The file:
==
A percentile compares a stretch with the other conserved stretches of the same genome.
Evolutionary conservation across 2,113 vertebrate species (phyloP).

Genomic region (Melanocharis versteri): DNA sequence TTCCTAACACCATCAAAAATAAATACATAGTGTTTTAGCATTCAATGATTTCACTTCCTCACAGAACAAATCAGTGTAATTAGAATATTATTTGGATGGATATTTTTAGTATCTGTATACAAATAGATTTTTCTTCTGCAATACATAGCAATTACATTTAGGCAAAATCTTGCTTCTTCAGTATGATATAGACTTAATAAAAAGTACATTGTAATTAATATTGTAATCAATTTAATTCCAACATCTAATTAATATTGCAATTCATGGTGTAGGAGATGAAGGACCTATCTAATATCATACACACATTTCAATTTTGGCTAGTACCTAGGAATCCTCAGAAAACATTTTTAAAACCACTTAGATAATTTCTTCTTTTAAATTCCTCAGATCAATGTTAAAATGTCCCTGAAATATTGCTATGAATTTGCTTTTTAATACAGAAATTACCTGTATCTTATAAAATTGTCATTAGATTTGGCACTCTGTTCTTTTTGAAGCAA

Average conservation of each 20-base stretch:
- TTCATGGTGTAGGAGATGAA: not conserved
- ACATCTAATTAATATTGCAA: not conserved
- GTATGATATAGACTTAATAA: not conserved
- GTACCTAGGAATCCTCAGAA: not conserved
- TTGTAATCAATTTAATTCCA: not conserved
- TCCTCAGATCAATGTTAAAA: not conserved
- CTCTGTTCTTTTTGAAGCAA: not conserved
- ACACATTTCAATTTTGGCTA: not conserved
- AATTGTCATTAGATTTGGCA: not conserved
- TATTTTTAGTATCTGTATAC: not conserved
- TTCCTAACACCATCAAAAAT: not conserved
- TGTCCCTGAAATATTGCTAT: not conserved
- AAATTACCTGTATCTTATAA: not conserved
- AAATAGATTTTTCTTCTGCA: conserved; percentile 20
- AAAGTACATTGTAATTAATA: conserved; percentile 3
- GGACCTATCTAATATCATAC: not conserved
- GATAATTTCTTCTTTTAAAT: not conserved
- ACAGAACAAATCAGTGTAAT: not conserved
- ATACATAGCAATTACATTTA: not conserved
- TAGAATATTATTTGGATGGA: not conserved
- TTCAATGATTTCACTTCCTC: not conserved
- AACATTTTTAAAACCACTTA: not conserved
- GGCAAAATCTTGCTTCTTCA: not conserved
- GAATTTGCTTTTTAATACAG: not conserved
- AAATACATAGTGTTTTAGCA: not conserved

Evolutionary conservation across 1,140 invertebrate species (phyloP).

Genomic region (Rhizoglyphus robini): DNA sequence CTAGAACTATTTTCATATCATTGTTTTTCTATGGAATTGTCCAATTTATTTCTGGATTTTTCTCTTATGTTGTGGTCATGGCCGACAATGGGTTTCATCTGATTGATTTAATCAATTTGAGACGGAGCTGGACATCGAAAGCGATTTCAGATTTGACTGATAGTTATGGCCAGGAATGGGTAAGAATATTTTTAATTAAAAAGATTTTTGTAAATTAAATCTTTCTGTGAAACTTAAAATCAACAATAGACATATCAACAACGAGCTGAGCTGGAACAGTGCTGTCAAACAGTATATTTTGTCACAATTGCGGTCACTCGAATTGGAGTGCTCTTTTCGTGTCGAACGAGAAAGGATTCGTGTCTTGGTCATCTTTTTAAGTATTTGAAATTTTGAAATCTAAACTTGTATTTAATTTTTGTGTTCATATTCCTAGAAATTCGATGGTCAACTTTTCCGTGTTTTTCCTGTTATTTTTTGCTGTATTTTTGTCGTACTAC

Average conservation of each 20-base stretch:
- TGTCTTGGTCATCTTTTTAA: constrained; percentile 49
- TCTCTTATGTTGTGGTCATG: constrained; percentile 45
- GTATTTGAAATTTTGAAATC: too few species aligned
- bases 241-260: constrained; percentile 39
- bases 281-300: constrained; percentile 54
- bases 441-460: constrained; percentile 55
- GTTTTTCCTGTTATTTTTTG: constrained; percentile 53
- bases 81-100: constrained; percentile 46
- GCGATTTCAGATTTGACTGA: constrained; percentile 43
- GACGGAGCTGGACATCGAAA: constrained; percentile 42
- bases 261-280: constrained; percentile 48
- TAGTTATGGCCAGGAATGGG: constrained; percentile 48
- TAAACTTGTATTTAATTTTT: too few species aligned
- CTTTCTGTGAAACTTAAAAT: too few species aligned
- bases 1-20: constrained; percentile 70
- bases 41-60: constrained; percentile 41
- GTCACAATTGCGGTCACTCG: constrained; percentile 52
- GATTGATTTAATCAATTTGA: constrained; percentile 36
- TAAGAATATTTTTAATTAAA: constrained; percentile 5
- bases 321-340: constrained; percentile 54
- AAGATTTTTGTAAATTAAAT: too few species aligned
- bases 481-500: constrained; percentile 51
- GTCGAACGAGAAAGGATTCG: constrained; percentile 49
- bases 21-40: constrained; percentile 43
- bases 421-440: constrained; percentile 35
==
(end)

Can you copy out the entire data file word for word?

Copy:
A percentile compares a stretch with the other conserved stretches of the same genome.
Evolutionary conservation across 2,113 vertebrate species (phyloP).

Genomic region (Melanocharis versteri): DNA sequence TTCCTAACACCATCAAAAATAAATACATAGTGTTTTAGCATTCAATGATTTCACTTCCTCACAGAACAAATCAGTGTAATTAGAATATTATTTGGATGGATATTTTTAGTATCTGTATACAAATAGATTTTTCTTCTGCAATACATAGCAATTACATTTAGGCAAAATCTTGCTTCTTCAGTATGATATAGACTTAATAAAAAGTACATTGTAATTAATATTGTAATCAATTTAATTCCAACATCTAATTAATATTGCAATTCATGGTGTAGGAGATGAAGGACCTATCTAATATCATACACACATTTCAATTTTGGCTAGTACCTAGGAATCCTCAGAAAACATTTTTAAAACCACTTAGATAATTTCTTCTTTTAAATTCCTCAGATCAATGTTAAAATGTCCCTGAAATATTGCTATGAATTTGCTTTTTAATACAGAAATTACCTGTATCTTATAAAATTGTCATTAGATTTGGCACTCTGTTCTTTTTGAAGCAA

Average conservation of each 20-base stretch:
- TTCATGGTGTAGGAGATGAA: not conserved
- ACATCTAATTAATATTGCAA: not conserved
- GTATGATATAGACTTAATAA: not conserved
- GTACCTAGGAATCCTCAGAA: not conserved
- TTGTAATCAATTTAATTCCA: not conserved
- TCCTCAGATCAATGTTAAAA: not conserved
- CTCTGTTCTTTTTGAAGCAA: not conserved
- ACACATTTCAATTTTGGCTA: not conserved
- AATTGTCATTAGATTTGGCA: not conserved
- TATTTTTAGTATCTGTATAC: not conserved
- TTCCTAACACCATCAAAAAT: not conserved
- TGTCCCTGAAATATTGCTAT: not conserved
- AAATTACCTGTATCTTATAA: not conserved
- AAATAGATTTTTCTTCTGCA: conserved; percentile 20
- AAAGTACATTGTAATTAATA: conserved; percentile 3
- GGACCTATCTAATATCATAC: not conserved
- GATAATTTCTTCTTTTAAAT: not conserved
- ACAGAACAAATCAGTGTAAT: not conserved
- ATACATAGCAATTACATTTA: not conserved
- TAGAATATTATTTGGATGGA: not conserved
- TTCAATGATTTCACTTCCTC: not conserved
- AACATTTTTAAAACCACTTA: not conserved
- GGCAAAATCTTGCTTCTTCA: not conserved
- GAATTTGCTTTTTAATACAG: not conserved
- AAATACATAGTGTTTTAGCA: not conserved

Evolutionary conservation across 1,140 invertebrate species (phyloP).

Genomic region (Rhizoglyphus robini): DNA sequence CTAGAACTATTTTCATATCATTGTTTTTCTATGGAATTGTCCAATTTATTTCTGGATTTTTCTCTTATGTTGTGGTCATGGCCGACAATGGGTTTCATCTGATTGATTTAATCAATTTGAGACGGAGCTGGACATCGAAAGCGATTTCAGATTTGACTGATAGTTATGGCCAGGAATGGGTAAGAATATTTTTAATTAAAAAGATTTTTGTAAATTAAATCTTTCTGTGAAACTTAAAATCAACAATAGACATATCAACAACGAGCTGAGCTGGAACAGTGCTGTCAAACAGTATATTTTGTCACAATTGCGGTCACTCGAATTGGAGTGCTCTTTTCGTGTCGAACGAGAAAGGATTCGTGTCTTGGTCATCTTTTTAAGTATTTGAAATTTTGAAATCTAAACTTGTATTTAATTTTTGTGTTCATATTCCTAGAAATTCGATGGTCAACTTTTCCGTGTTTTTCCTGTTATTTTTTGCTGTATTTTTGTCGTACTAC

Average conservation of each 20-base stretch:
- TGTCTTGGTCATCTTTTTAA: constrained; percentile 49
- TCTCTTATGTTGTGGTCATG: constrained; percentile 45
- GTATTTGAAATTTTGAAATC: too few species aligned
- bases 241-260: constrained; percentile 39
- bases 281-300: constrained; percentile 54
- bases 441-460: constrained; percentile 55
- GTTTTTCCTGTTATTTTTTG: constrained; percentile 53
- bases 81-100: constrained; percentile 46
- GCGATTTCAGATTTGACTGA: constrained; percentile 43
- GACGGAGCTGGACATCGAAA: constrained; percentile 42
- bases 261-280: constrained; percentile 48
- TAGTTATGGCCAGGAATGGG: constrained; percentile 48
- TAAACTTGTATTTAATTTTT: too few species aligned
- CTTTCTGTGAAACTTAAAAT: too few species aligned
- bases 1-20: constrained; percentile 70
- bases 41-60: constrained; percentile 41
- GTCACAATTGCGGTCACTCG: constrained; percentile 52
- GATTGATTTAATCAATTTGA: constrained; percentile 36
- TAAGAATATTTTTAATTAAA: constrained; percentile 5
- bases 321-340: constrained; percentile 54
- AAGATTTTTGTAAATTAAAT: too few species aligned
- bases 481-500: constrained; percentile 51
- GTCGAACGAGAAAGGATTCG: constrained; percentile 49
- bases 21-40: constrained; percentile 43
- bases 421-440: constrained; percentile 35